Casino Night NHCA 2014

A standard feature of each year’s conference is a full-day of Hearing Loss Prevention Basic Principles. It contains everything you would ever want to know about noise-induced hearing loss.  I attended the session last year and found it to be very interesting and informative. Next year’s conference will be in New Orleans February 19021, 2015.  For more information, please check out

Joint Defense Veterans Audiology Conference

According to a presentation I just attended at JDVAC Joint Defense Veterans Audiology Conference in Las Vegas, approximately 60% of returning veterans have tinnitus and/or hearing loss. Source: Kathy E. Gates, Au.D., COL (Ret.) USA and  Col. Mark Packer, MD. Comprehensive Hearing Health Program (CHHP),  Department of Defense Hearing Center of Excellence.  Fortunately, all branches of the armed forces are committed to doing something to change this statistic through assessment, education, and support.  This was but one amazing seminar on today’s program!

Bay Pines Preso Screen Shot

Fun abounds, too, from ice cream socials in the exhibit hall to the Concha Bowl, a type of Trivial Pursuit for hearing health professionals.  I do not mean to brag but my team, Shift Happens in Las Vegas, won first place!  How did we do that?  I’ll never tell.  What happens in Vegas, stays in Vegas.

Cochlear Americas Exhibit JDVAC

JDVAC began as a collaborative effort between the Military Audiology Association (MAA) and the Association of VA Audiologists (AVAA).  Now in its sixth year, the conference has grown in both size stature.  In addition to top drawer presentations I will find very useful in making the spoken word accessible to veterans and active duty persons with hearing loss, cutting-edge technology was on display from the following exhibitors:

  1. Siemens Hearing Instruments
  2. Interacoustics
  3. Natus Medical
  4. MAICO Diagnostics
  5. Honeywell Safety Products
  6. Silynx Communications, Inc.
  7. MED-EL Corporation
  8. Bernafon, LLC
  9. AudSoft, Inc.
  10. Phonak, LLC
  11. Grason-Stadler
  12. Ototronix
  13. Sonitus Medical, Inc.
  14. Oticon Medical
  15. Oticon, Inc.
  16. VARTA Microbattery, Inc.
  17. ReSound
  18. Iron Bow Technologies
  19. GN Otometrics/Audiology Systems, Inc.
  20. GN Otometrics/Audiology Systems, Inc.
  21. Heroes with Hearing Loss (Hamilton Captel)
  22. Ear Technology Corporation
  23. Starkey Hearing Technologies
  24. NCRAR
  25. CaptionCall
  26. Moldex-Metric, Inc.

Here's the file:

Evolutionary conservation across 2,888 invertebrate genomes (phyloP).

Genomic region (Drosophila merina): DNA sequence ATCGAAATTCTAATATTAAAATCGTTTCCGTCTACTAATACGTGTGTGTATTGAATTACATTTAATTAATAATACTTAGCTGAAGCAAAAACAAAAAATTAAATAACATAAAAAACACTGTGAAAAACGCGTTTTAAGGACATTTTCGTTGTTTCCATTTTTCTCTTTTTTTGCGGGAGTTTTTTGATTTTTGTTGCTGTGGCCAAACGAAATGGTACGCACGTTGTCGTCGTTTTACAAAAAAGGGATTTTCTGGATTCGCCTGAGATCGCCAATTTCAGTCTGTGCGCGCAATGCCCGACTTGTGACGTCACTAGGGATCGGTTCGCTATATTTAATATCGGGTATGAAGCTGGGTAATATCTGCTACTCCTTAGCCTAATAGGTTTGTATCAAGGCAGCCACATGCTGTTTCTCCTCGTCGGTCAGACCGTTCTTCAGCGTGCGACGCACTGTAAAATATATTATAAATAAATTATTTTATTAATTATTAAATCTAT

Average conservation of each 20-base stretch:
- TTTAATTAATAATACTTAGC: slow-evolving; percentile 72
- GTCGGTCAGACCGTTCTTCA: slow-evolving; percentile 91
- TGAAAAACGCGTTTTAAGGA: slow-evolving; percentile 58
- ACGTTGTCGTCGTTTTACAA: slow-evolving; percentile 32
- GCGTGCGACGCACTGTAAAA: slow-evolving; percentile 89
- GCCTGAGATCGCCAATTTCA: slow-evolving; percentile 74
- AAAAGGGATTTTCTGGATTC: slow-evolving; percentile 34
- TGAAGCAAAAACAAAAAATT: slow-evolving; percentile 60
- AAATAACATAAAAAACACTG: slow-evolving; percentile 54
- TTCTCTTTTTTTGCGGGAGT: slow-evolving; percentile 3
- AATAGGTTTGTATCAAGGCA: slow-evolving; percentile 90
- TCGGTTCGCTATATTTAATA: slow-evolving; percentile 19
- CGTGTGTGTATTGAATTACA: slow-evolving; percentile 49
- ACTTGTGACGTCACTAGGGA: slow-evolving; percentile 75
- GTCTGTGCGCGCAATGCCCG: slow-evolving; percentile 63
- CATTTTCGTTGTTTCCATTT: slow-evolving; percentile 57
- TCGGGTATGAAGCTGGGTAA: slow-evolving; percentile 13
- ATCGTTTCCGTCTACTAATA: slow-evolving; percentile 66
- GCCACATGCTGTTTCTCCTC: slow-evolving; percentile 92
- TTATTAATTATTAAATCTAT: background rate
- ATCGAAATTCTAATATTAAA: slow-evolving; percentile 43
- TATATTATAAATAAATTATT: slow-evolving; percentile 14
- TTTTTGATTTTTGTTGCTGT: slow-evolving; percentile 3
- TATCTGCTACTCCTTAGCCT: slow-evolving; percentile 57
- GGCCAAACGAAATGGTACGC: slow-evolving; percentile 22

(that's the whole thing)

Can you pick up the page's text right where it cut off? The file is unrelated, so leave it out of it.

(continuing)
27. Neuromonics
  28. Unitron, Inc
  29. Vivonsonic, Inc.
  30. Cochlear Americas
  31. Oaktree Products, Inc.
  32. Benson Medical Instruments
  33. Sound Pillow
  34. 3M Peltor

Make your plans to attend this exciting conference next year in Orlando FL March 2-5, 2015.

Music Appreciation for Persons With Hearing Loss

Did you know March is Music in Our Schools Month? I would like to celebrate the music in our lives, even for those of us who have hearing loss.

Music is a wonderful adjuvant to the traditional three “Three R’s” and its benefits are often overlooked in these days of high-stakes testing and heavy emphasis being placed on STEM (Science, Technology, Engineering, and Math).  Here’s to finding a place for music in the curriculum and for keeping it there!

Persons who are deaf and hard of hearing have their relationship with music altered dramatically. They may experience everything from a mild muting of the sharps and flats they once enjoyed so much to only being able to perceive music by feeling the vibrations it produces in the air and on the musical instruments themselves.  And everything in between.

For those of you who are interested, I would like to share a couple of resources I have found to be helpful, in honor of March being Music in Our Schools Month.  I am a late-deafened adult who uses bi-lateral cochlear implants.  I have definitely had to change my musical expectations to fit what my cochlear implants are capable of giving me, and the change has not always been seamless. Smile.

I gained much very no-nonsense, tough-love information and encouragement from an article audiologist Brad Ingrao, Au.D. wrote that appeared in the March/April 2013 issue of Hearing Loss Magazine. The magazine is published by the Hearing Loss Association of America. The article is available now for free download. Please copy the following URL into your web browser and it should take you to the article

I have found listening and watching musical videos, with captions, of popular songs I remember enjoying before my hearing loss became profound to be very enjoyable.  The visual image coupled with my pitch memory sometimes fools my brain into believing my auditory nerve is recognizing pitch again.  I have been led to believe this is actually a pretty good way of training my brain to recognize the pitches my cochlear implants can reproduce.  The captions are an important part of the wakeup call for me, since I am used to reading sheet music.

The Association of Adult Musicians with Hearing Loss is a diverse group made up of people with all degrees of hearing loss of such significance that it now impacts on how they perform (or no longer perform) music.  They offer educational webinars, meet-ups, and concerts.  I attended an AAMHL webinar this past fall and it was excellent. Please copy the following URL into your web browser and it should take you to the Association of Adult Musicians with Hearing Loss website

So, check out these resources and see if they bring you an enhanced listening experience.  And have fun as you celebrate March being Music in Our Schools Month!


National Court Reporting and Captioning Week is February 16-22, 2014

SDS Opening Lisa Johnston 6-26-13

Caption writers do wonderful work to help better the lives for millions of Americans who are deaf and hard-of-hearing by providing captioning in real-time for live sporting and theater events, church services, movie houses, and many other venues.

Did you know:

  • Capturing the record of important proceedings dates back to the fourth century B.C.
  • The ampersand (&) is one of the earliest forms of shorthand.
  • There are official court reporters that are employees of the court, freelance court reporters, broadcast caption writers, and CART caption writers — Communications Access Realtime Translation – (often employed in classroom settings to assist students who are deaf and hard-of-hearing).
  • In an emergency situation, broadcast caption writers can provide vital information to 48 million Americans who are deaf and hard of hearing.